Penn State Professor Named to Governor's Commission on Redistricting Reform
A Penn State professor is one of 15 members of an independent commission established by Gov. Tom Wolf to study and make recommendations on redistricting reform in Pennsylvania.
Lee Ann Banaszak, professor and head of the Penn State Department of Political Science, is one of two educational representatives on the Pennsylvania Redistricting Reform Commission, which also includes members from government and non-partisan advocacy groups.
“The electoral process is the cornerstone of our democracy, and redistricting shapes the degree to which elections are fair and equitable to all citizens,” she said in a news release. “I look forward to learning from the citizens of Pennsylvania, and hope my expertise and analytical insights can contribute to the development of recommendations and best practices that will serve all Pennsylvanians well.”
Wolf signed an executive order last week to create the commission, which will study processes in other states to reduce gerrymandering, engage experts and the public for input and make recommendations to the governor and legislature on how to next go about redrawing congressional lines in the commonwealth.
Congressional districts are redrawn every 10 years based on new census data, so the next redistricting will take place after the 2020 census. Current rules have the General Assembly draw the congressional map and the Legislative Reapportionment Commission draw lines for state legislative district. While legislators on both sides of the aisle have agreed there is a need for reform, there has been no consensus on the path forward. Redistricting bills in the House and Senate earlier this year both failed to move forward.
Many reform advocates have called for establishing a separate independent commission tasked with redistricting, but that won't happen for the next maps. Changing the process requires a state constitutional amendment with voter approval and passage in the General Assembly in consecutive sessions. To meet the deadlines for the next redistricting process in 2020, one of the bills to establish an independent commission would have had to pass prior to this November's election.
The creation of Wolf's advisory commission comes after the state Supreme Court earlier this year ruled the existing congressional map was unconstitutionally gerrymandered and ordered a new lines to be drawn. When the Republican-controlled legislature and Wolf failed to reach an agreement, the court issued its own map, which was used for the primary and general elections.
“This commission will bring together diverse experts and citizens to explore ways that Pennsylvania could use policies, technology and data to curb gerrymandering and ensure fair maps,” Governor Tom Wolf said. “There has been significant bipartisan support for bringing more fairness to this process. The goal of this commission is to hear from experts and citizens about what can be done to make this process more fair. The redistricting process should ensure every citizen’s voice is heard in our democratic process.”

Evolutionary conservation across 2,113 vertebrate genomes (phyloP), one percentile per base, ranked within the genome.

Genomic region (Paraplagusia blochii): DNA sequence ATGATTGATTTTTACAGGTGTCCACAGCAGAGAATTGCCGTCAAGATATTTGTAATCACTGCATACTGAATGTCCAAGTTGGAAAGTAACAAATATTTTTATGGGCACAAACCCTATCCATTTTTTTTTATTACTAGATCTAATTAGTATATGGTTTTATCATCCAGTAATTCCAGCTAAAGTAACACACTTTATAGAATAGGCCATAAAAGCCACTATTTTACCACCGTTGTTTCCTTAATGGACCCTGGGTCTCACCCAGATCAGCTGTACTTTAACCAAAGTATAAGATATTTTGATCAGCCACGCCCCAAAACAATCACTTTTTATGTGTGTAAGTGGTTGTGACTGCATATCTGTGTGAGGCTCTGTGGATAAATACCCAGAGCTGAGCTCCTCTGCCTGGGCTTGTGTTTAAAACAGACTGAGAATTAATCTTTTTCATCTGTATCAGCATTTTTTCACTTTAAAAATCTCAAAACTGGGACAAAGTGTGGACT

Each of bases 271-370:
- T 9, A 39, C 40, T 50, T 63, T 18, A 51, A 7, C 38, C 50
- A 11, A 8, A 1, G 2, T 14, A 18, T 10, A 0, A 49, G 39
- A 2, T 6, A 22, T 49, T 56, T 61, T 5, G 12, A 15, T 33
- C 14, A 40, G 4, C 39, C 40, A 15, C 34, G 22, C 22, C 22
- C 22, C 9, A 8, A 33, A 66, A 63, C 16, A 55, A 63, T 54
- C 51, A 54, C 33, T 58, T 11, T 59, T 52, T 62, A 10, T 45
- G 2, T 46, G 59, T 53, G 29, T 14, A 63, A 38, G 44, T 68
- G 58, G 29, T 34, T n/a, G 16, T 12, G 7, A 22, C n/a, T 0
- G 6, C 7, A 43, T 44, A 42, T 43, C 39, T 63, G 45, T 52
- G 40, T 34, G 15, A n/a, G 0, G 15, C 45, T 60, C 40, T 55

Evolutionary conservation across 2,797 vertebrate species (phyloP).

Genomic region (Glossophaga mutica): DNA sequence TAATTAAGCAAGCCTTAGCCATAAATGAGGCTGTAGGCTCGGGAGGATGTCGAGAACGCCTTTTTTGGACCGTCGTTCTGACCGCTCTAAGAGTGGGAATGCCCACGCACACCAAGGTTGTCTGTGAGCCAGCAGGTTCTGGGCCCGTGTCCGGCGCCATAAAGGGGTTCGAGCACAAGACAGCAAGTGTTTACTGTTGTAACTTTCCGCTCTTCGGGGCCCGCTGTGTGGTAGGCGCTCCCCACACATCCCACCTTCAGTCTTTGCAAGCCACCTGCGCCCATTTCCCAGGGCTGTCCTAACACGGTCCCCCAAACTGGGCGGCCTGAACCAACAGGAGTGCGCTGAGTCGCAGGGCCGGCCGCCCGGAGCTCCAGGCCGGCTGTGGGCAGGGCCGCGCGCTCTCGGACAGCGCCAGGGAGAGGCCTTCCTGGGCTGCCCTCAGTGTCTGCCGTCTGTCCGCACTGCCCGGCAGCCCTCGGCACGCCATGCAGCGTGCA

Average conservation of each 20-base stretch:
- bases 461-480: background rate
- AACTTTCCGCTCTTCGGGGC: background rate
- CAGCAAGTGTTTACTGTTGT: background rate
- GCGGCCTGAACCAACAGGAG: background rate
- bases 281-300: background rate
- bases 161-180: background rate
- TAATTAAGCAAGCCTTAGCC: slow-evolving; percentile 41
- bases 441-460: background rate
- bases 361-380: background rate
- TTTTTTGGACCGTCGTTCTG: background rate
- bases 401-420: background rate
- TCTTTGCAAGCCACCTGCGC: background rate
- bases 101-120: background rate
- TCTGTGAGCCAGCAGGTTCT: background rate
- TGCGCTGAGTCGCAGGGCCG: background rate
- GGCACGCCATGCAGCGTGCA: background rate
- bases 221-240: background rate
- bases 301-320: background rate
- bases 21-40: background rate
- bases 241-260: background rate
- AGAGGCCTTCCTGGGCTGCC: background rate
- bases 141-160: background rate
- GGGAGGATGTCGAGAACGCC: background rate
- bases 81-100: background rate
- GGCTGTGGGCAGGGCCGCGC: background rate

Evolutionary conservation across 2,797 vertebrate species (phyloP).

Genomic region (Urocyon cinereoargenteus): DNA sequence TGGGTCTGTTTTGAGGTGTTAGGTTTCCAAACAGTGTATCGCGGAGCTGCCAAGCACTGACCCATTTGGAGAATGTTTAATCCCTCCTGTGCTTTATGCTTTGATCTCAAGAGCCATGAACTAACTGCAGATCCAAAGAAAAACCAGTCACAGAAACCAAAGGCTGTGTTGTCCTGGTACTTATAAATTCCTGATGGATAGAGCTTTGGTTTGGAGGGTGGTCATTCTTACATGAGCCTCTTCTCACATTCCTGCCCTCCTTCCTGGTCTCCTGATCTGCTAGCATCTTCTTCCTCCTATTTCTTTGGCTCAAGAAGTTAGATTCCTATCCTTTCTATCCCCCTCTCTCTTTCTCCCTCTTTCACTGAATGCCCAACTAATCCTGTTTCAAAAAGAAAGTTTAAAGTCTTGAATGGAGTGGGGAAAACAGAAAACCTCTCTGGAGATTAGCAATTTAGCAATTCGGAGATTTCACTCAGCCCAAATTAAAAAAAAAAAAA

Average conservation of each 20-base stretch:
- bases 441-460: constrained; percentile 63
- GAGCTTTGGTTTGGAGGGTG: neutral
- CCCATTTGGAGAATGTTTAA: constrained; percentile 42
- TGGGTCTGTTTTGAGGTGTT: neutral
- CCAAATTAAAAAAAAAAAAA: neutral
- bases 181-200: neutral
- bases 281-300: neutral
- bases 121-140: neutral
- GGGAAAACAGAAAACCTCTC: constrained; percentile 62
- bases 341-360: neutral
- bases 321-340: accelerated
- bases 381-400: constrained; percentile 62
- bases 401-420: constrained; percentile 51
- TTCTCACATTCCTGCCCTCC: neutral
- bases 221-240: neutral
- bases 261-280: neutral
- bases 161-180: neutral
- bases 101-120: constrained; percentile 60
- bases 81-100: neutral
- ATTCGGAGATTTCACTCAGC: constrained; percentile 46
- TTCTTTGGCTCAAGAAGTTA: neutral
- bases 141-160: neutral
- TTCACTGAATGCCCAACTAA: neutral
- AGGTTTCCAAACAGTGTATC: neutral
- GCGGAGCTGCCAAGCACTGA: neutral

Republican leaders in the state House and Senate objected to Wolf's commission, saying that it "ignores large swaths of the Commonwealth, specifically rural communities..." and that the governor does not have authority when it comes to drawing congressional and legislative districts.
State Senate Majority Leader Jake Corman, R-Benner Township, along with Senate President Pro Tempore Joe Scarnati, Speaker of the House Mike Turzai and House Majority Leader-elect Brian Cutler, said in a joint statement that Wolf can "grandstand all he wants," but that the legislature would continue its work to re-examine the redistricting process.
"This spectacle only serves as a distraction to the work the legislature has been doing to examine the redistricting process in Pennsylvania," the statement said. "We will not be props in his theater that is an attempt to be a make-shift alternative to the federal and state constitutions and will have no practical effect. The fact remains that under the constitutions the responsibility for redistricting falls to the General Assembly."
The Redistricting Reform Commission is chaired by David Thornburgh, president and CEO of the Committee of Seventy, a non-partisan government reform advocacy group. The commission's members include:
Lee Ann Banaszak, Penn State
Dr. Damary Bonilla-Rodriguez, Governor’s Advisory Commission on Latino Affairs
Susan Carty, President, League of Women Voters of Pennsylvania
Kathy Dahlkemper, Erie County Executive
Charlie Dent, Former Congressman
Amanda Holt, Lehigh County Commissioner
Rev. Robert Johnson, Tindley Temple United Methodist Church
Sharmain Matlock-Turner, President, Urban Affairs Coalition
Wes Pegden, Carnegie Mellon University
David Thornburgh, President and CEO, Committee of Seventy
Secretary of the Commonwealth or designee